We have seen it again and again over the past decade or so especially. Say or write the "wrong" thing and you may well become the victim of political bullying and brow-beating by those who openly condemn bullying and publicly shaming a person. Yet when someone on their side of the political spectrum spouts racist, gender, or religious hatred it is either ignored or downplayed. That is hypocritical.
Whether they are; a member of the political Left in the US who attacks a politician from the other side as "racist" because that person doesn't agree with them, all while having been openly photographed with Louis Farakhan, Al Sharpton, or some other person pushing a racist, religious, or gender agenda of inequality, or a member of the Right who does the same yet does not attack White Supremacists or Anti-Semitics in their own party are hypocrites.
When it is politically correct to say "Black Lives Matter" but racist to say "All Lives Matter", something is wrong. And yet as Americans, we have seemingly lost our balls in this regard. No longer do Americans seem to have the courage to stand-up for what is right and join together against the hatred from both sides. What is good for the goose, is good for the gander. We have begun to become a country that is so polarized we barely even listen to the other side, and ignore the actions of those on their own political side whose behavior is as repugnant to American ideals as the very person they have just publicly accused of racism, sexism, or of being a religious bigot. All while proudly and loudly proclaiming they are holding American ideals high.
Whether you call it; deceit, duplicity, or dissimulation, it is all hypocrisy. Right or Left, it doesn't matter, hate speech is hate speech. Saying; "The Jews don't like Farakhan, so they call me Hitler. Well, that's a good name. Hitler was a very great man" is no different than saying; "The Jews are trying to destroy all other cultures...as a survival mechanism...the only Nazi country in the world is Israel". They are both as bad and both of the men who said those things stand seemingly on the polar opposites of the political spectrum. Both are full of hate, and both should be excised from the support of politicians because of their openly hateful actions and words.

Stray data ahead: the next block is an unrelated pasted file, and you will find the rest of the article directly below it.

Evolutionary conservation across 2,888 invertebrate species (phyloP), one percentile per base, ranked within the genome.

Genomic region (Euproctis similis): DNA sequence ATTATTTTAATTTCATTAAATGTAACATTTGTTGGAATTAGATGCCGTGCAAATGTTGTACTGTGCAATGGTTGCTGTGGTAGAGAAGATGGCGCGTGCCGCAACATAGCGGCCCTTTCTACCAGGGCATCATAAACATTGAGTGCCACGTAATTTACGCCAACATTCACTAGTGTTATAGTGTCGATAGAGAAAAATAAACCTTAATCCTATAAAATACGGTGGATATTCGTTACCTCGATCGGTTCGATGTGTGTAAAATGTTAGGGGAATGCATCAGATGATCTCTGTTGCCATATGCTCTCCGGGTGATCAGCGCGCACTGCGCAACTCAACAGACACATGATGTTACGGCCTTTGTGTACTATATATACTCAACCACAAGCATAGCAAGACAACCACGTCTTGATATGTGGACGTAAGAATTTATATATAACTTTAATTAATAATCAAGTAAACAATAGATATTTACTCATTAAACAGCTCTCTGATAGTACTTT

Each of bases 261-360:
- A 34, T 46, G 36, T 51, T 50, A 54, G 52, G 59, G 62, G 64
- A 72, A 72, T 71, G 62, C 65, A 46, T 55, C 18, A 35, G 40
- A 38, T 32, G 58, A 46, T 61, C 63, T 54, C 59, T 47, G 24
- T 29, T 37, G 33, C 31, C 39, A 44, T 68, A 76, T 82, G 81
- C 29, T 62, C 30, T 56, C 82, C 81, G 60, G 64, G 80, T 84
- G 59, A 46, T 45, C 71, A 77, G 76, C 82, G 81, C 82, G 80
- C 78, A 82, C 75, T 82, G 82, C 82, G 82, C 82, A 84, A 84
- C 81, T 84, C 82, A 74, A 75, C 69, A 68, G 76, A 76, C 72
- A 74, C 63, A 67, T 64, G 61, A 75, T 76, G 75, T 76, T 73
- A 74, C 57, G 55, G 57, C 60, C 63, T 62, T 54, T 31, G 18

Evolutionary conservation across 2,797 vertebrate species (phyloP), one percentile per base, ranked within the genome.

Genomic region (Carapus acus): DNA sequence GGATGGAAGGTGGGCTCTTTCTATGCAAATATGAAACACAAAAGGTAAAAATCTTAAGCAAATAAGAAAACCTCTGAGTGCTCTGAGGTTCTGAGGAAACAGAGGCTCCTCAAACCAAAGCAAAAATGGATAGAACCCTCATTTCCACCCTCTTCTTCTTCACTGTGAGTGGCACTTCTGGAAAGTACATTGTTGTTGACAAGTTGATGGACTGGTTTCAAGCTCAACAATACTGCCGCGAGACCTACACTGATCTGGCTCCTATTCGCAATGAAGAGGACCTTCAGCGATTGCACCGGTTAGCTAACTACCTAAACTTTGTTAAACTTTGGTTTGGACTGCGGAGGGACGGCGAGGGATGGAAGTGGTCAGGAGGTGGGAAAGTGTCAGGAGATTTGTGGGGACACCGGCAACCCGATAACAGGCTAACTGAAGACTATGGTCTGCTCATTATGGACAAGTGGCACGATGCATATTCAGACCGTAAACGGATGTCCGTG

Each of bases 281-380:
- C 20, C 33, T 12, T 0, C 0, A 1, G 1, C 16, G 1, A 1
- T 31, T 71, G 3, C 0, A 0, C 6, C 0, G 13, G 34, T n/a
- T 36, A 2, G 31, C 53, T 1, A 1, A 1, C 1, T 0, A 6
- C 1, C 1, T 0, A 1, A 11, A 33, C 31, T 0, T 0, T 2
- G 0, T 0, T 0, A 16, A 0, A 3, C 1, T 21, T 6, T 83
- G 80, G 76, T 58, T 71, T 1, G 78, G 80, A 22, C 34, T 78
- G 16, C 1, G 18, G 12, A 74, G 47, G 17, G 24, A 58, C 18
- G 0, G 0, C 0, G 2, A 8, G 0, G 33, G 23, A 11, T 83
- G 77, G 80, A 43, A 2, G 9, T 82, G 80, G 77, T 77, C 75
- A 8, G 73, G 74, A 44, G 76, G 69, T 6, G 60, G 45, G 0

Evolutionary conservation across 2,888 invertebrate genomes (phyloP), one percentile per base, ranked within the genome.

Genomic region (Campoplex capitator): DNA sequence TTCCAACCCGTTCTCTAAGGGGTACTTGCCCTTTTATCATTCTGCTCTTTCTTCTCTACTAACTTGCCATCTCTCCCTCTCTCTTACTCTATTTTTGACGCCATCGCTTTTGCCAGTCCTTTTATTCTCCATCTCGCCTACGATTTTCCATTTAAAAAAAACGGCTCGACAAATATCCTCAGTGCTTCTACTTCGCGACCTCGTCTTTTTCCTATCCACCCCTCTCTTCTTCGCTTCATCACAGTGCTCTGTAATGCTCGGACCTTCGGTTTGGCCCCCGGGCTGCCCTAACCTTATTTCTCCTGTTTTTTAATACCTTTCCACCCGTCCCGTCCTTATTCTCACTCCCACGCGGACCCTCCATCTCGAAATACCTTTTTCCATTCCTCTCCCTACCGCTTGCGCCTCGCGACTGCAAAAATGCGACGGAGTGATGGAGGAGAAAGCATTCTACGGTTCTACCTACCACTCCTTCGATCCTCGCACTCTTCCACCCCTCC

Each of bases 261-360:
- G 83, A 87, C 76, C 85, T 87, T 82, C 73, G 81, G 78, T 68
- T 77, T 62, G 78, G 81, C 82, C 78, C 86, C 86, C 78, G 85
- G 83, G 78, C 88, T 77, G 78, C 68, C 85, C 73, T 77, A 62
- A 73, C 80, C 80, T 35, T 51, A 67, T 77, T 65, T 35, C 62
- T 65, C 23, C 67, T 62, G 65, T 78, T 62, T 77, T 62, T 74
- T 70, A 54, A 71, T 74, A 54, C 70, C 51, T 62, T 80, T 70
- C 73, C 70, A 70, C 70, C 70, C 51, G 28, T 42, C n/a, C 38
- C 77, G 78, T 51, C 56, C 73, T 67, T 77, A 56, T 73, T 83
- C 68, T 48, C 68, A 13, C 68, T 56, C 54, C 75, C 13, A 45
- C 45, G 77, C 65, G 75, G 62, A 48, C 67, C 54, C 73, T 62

No race is "better" than another, no religion is "better" than another, and no gender is "better" than another. Until we as a Nation remember that again. Or, as a society we quit trying to micromanage the beliefs of its members while neglecting the broader needs of a healthy Nation, we will be lead down the garden path.
One last thing to think about; it has been shown, to those who care to see, that by hypocritically attacking a political opponent for something while neglecting to do the same for a political ally, you have become the protector of that behavior. By being silent about the behavior, you are condoning it.